Topic of the week from The Tablet

I am increasingly worried by the way in which eucharistic adoration is being promoted by our bishops.

The documents of the Second Vatican Council seem to make it clear that the Eucharist should be at the heart of every Christian community, as the sacred meal in which they are able to be united with Christ and formed ever more perfectly into his living body in the world. After the council, these insights were never acted upon as fully as they might have been, but our Church had begun to have a fuller understanding of the Eucharist as the centre of the Christian community.

With the gradual development of eucharistic adoration and the teaching of the two previous popes, the whole emphasis seems to have changed, and we are returning to an understanding of the Eucharist as the means by which Jesus makes himself present to us so that we may adore him, especially when the Eucharistic Bread is exposed. It treats the Eucharist as an object for the gathering, not an activity of the gathering. The fact that the Lord whom we receive at the Eucharist is the one whom we go out to serve, and, dare I say it, to adore, in our neighbour, seems to have disappeared.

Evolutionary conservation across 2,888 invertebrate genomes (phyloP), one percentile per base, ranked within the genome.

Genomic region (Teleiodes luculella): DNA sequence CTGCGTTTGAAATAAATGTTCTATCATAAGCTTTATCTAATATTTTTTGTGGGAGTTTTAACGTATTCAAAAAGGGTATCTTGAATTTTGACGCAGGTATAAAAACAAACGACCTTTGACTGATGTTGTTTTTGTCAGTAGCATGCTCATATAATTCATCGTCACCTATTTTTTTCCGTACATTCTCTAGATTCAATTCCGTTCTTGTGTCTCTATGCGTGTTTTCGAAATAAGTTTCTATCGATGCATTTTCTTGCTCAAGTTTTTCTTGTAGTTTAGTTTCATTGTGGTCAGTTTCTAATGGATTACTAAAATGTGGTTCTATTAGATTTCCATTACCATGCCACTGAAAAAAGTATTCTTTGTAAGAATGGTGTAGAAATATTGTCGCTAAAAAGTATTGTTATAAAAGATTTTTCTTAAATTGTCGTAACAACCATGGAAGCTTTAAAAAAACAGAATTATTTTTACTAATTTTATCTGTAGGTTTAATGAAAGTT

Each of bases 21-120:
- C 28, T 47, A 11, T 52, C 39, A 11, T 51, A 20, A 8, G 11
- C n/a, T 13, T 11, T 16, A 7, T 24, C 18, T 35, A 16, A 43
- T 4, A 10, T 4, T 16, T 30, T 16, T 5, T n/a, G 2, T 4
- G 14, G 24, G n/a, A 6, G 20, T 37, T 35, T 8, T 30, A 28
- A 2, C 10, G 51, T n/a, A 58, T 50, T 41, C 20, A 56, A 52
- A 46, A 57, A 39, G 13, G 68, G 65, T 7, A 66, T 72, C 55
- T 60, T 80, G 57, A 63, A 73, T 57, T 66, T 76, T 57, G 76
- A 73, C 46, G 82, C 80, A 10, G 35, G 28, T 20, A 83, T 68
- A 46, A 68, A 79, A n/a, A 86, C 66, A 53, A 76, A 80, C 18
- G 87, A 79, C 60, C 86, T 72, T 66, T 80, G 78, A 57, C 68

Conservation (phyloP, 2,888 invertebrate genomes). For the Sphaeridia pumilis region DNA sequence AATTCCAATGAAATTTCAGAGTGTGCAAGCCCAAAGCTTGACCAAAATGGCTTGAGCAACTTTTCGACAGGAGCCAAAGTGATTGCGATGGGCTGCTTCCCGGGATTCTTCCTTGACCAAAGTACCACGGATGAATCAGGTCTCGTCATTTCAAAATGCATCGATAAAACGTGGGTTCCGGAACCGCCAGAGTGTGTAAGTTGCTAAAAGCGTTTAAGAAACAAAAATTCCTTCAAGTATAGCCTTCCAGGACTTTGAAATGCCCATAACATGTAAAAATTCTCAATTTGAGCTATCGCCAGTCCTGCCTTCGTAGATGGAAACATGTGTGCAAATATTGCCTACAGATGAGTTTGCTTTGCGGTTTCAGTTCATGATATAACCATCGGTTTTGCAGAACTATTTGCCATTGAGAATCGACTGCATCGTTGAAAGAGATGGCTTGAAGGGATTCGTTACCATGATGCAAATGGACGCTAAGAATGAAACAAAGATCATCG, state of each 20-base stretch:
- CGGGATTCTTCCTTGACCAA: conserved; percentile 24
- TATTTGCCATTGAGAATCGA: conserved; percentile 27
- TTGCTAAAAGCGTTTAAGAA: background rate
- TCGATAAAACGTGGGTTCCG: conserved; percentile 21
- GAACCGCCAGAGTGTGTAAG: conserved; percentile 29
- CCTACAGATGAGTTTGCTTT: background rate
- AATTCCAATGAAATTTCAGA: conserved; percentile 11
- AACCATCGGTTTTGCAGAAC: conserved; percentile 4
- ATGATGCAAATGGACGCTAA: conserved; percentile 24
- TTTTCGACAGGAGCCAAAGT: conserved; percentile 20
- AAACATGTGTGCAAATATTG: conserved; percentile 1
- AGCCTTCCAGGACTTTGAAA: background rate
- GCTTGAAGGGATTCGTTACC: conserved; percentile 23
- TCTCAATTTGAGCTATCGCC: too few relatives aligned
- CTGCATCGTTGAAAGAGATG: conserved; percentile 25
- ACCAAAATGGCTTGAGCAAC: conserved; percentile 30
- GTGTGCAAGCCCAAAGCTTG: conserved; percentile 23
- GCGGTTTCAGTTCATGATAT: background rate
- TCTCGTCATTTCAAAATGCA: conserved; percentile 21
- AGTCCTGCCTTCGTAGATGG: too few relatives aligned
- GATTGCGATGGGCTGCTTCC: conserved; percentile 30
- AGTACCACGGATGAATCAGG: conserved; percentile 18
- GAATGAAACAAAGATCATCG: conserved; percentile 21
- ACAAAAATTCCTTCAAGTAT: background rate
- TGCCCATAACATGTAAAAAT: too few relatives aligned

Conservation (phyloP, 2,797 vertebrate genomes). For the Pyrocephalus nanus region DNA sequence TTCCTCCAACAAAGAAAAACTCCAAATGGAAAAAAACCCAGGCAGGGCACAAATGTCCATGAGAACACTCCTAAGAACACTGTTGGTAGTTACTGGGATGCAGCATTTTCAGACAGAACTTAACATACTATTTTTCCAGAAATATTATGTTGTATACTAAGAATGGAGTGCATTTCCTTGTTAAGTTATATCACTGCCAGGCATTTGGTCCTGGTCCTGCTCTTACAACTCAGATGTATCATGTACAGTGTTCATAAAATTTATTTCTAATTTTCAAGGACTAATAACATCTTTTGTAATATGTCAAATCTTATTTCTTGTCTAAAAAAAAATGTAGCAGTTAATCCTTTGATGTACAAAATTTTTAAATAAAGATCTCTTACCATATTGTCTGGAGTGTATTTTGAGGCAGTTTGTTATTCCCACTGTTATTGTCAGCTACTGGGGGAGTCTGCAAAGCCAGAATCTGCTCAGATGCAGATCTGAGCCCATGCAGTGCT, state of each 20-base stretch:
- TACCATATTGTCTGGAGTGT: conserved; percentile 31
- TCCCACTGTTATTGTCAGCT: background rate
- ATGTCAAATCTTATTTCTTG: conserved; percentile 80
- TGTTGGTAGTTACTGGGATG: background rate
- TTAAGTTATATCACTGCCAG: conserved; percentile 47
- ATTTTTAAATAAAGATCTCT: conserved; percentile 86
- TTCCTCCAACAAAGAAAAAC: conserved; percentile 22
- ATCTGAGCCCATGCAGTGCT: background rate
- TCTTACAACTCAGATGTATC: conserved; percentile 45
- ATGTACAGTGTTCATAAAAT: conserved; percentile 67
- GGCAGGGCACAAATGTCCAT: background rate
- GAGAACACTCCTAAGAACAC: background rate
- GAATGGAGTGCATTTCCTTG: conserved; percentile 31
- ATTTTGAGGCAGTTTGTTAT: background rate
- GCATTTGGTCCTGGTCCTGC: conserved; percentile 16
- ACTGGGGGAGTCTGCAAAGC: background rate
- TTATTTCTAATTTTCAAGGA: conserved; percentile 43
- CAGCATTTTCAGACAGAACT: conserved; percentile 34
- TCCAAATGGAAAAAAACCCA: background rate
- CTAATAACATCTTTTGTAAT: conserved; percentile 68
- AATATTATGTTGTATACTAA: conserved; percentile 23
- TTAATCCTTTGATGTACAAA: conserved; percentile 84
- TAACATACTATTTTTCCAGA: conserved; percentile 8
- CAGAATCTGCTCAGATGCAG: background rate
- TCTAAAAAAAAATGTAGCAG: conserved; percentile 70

I feel very alone in this but it seems to me that the whole nature of the Church is being changed. Worrying, too, is the fact that the younger priests seem to come out of the seminary with this way of thinking already firmly established, and, of course, it does lead to the view of the priest as the only one who can effect the eucharistic presence rather than the one who presides at the eucharistic meal of the whole community.

Although it sounds an exaggeration, it is almost as if our bishops are promoting a heretical view of the Eucharist, and it makes me fear for our Church in the years to come. The injunction to “take and eat” seems to have been replaced by an order that I am not aware Christ ever gave: to kneel and adore. I would be interested to know if there are others who harbour similar fears for the future of the Church.
Derek P. Reeve
Retired Catholic priest, Portsmouth

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